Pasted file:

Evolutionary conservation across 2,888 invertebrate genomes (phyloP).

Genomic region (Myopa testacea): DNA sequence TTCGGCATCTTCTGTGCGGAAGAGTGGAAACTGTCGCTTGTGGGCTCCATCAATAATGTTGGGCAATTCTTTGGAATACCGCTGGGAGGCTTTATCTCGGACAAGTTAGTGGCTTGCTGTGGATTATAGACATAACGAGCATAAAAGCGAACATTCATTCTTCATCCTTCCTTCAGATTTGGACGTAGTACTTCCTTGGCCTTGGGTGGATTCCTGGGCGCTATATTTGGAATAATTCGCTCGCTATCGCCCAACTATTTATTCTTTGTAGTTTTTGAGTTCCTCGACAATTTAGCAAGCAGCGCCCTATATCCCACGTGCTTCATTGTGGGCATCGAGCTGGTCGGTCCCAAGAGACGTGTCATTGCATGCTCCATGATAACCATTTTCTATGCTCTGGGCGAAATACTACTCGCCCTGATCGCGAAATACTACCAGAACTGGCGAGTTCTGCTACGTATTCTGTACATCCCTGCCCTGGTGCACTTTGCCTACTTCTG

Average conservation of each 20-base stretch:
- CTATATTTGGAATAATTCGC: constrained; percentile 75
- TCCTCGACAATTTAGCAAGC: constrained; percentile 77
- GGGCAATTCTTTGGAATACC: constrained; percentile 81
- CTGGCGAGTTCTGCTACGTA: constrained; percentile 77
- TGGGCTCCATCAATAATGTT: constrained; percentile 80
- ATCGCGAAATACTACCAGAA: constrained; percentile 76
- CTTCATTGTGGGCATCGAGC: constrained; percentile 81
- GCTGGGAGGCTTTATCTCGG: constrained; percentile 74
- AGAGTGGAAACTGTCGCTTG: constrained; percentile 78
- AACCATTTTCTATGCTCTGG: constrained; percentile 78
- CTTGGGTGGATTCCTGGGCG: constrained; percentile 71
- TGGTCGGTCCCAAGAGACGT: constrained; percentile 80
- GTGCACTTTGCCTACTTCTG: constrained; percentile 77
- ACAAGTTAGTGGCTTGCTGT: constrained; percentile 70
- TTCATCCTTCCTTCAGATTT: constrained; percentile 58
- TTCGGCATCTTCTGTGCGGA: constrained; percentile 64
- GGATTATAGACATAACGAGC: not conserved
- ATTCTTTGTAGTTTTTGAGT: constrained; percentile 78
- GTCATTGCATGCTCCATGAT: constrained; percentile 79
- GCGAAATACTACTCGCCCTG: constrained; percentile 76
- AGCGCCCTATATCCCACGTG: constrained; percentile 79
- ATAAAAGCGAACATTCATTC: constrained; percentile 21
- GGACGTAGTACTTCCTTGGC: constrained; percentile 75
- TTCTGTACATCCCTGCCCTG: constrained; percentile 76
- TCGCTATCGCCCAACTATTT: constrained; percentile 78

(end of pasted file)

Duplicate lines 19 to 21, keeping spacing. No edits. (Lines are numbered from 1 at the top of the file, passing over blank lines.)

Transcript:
- TTCGGCATCTTCTGTGCGGA: constrained; percentile 64
- GGATTATAGACATAACGAGC: not conserved
- ATTCTTTGTAGTTTTTGAGT: constrained; percentile 78